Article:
A nurse using HIV testing equipment at Day Care Centre in Xai-Xai city. The clinic provides counseling, access to appropriate testing for children under 18 months, ARV prophylactic and curative treatment for opportunistic diseases.

Paediatric treatment

Up to now, 34 health workers have been trained at the paediatric day hospital in Maputo. This year’s training has included the entire teams (paediatricians, doctors, nurses, social workers and pharmacists) from the day hospitals in the provincial capitals of Gaza, Tete, Zambézia, Nampula, Cabo Delgado and Niassa. This first round of training was funded by the Clinton Foundation and the second round, currently being planned and starting in July, will be funded by UNICEF and will include the teams from other day hospitals in the districts. There are now 48 day hospitals but only 24 are treating small children with ARV syrups. The priority will be to train the teams from the 24 hospitals not treating children, so that the number of day hospitals providing treatment increases to 100%. This scale up will improve the chance of meeting the targets set for paediatric treatment. Plans for scale up include an increase in physical space and equipment at the hospitals. The details for all sites are still being finalised by NGO partners and the Provincial Health Directorates.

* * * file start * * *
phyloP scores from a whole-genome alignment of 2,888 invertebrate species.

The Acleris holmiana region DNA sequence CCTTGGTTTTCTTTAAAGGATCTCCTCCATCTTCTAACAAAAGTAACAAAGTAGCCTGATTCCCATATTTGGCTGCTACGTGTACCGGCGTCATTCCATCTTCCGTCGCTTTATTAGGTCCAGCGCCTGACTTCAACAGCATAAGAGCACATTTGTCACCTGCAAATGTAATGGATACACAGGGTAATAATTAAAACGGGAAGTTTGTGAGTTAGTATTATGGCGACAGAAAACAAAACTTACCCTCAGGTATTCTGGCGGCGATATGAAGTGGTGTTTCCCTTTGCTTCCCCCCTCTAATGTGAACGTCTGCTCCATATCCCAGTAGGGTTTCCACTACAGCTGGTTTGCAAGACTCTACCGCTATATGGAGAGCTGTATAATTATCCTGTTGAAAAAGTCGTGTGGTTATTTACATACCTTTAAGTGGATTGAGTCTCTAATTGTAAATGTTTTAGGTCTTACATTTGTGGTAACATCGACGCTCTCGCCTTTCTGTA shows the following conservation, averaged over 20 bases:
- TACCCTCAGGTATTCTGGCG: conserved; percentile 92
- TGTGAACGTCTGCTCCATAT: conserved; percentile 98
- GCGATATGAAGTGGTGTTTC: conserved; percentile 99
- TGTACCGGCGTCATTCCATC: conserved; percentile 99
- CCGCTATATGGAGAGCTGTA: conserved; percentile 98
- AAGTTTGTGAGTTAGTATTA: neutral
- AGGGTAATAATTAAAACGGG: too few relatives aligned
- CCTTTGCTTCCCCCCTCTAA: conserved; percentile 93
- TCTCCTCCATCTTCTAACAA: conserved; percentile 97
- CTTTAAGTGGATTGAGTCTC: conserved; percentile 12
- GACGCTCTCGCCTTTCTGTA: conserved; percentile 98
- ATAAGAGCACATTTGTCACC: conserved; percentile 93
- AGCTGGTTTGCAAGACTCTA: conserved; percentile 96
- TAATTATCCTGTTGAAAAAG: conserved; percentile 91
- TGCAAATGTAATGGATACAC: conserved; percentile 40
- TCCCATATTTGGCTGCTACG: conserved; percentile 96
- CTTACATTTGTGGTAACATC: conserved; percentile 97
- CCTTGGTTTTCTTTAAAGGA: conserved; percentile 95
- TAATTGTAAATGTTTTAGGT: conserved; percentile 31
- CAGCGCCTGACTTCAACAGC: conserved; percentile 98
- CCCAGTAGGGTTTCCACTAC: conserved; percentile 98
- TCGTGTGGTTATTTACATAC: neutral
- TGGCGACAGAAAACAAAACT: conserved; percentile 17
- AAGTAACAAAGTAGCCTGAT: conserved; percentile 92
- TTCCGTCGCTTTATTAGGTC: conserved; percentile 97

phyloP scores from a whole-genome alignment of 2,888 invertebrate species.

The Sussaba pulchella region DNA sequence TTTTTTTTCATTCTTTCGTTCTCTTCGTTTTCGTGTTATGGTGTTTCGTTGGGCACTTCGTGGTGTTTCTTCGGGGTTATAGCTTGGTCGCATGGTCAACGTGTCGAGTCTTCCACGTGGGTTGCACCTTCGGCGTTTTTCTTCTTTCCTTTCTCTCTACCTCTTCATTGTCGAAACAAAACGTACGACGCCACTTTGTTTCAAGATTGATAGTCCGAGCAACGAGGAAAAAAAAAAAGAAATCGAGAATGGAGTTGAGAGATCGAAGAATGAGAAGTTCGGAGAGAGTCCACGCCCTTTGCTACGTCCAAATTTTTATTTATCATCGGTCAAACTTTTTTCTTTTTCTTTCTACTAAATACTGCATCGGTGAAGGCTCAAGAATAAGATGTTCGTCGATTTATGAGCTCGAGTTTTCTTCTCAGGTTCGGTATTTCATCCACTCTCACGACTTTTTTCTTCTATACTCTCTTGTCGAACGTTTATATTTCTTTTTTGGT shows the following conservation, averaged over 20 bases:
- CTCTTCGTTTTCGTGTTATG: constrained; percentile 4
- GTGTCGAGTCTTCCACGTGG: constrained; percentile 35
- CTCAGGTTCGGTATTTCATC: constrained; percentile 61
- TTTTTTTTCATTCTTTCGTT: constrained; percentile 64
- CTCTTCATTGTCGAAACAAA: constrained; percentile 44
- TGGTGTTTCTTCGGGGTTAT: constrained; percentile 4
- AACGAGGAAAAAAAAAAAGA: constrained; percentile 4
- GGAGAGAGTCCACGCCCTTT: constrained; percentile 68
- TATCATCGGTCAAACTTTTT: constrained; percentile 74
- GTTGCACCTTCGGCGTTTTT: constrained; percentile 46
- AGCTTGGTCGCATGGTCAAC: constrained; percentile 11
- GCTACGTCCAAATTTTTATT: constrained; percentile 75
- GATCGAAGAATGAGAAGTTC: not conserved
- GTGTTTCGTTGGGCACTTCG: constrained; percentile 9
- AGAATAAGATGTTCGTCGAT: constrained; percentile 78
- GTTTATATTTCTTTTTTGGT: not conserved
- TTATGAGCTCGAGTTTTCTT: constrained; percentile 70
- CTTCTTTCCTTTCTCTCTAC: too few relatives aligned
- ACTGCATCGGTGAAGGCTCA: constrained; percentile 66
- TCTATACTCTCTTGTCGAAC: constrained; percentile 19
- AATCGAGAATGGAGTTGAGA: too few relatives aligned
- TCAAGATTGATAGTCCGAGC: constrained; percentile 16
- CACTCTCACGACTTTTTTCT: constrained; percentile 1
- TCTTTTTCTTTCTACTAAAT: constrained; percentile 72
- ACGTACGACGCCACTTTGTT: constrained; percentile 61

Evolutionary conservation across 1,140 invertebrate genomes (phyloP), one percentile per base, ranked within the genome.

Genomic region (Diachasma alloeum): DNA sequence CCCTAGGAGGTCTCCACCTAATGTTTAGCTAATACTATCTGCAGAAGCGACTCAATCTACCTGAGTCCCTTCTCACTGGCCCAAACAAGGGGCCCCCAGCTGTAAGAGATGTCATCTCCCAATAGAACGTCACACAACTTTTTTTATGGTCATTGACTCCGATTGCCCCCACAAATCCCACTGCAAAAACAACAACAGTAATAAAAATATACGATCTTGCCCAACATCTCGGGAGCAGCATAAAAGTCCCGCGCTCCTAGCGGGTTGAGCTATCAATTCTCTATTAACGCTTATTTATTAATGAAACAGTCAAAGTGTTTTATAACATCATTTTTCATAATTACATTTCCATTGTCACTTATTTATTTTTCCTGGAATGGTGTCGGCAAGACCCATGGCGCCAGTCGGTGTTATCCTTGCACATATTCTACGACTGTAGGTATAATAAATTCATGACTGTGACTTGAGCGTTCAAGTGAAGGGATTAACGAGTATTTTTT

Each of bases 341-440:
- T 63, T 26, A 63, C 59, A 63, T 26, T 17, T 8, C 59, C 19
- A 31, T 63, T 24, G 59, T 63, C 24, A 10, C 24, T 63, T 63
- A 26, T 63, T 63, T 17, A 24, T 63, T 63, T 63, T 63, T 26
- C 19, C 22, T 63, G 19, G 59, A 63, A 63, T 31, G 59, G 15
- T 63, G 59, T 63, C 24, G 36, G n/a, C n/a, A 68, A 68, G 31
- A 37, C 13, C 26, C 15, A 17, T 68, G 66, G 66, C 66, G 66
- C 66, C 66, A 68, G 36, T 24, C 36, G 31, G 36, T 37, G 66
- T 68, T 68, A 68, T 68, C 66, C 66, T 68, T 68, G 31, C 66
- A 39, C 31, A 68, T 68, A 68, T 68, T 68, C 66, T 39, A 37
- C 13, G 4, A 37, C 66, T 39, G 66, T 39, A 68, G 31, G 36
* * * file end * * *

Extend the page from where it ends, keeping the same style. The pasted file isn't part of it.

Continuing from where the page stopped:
During May, a programme to distribute a high-energy, fortified nutritional supplement called Plumpy Nut to malnourished HIV-positive children was initiated.  Up to 2,400 children will be enrolled at the day hospitals in Maputo, Xai-Xai, Beira and Tete, and may be extended to Cabo Delgado. Data on the impact (health and nutrition status) will be collected, with the aim of using the results to convince the Ministry of Health and partners to include the intervention as a standard part of paediatric treatment services. The use of Plumpy Nut is also being tested, in collaboration with Medecins Sans Frontieres as a replacement food for HIV exposed infants aged 6-12 months in Tete and Maputo provinces.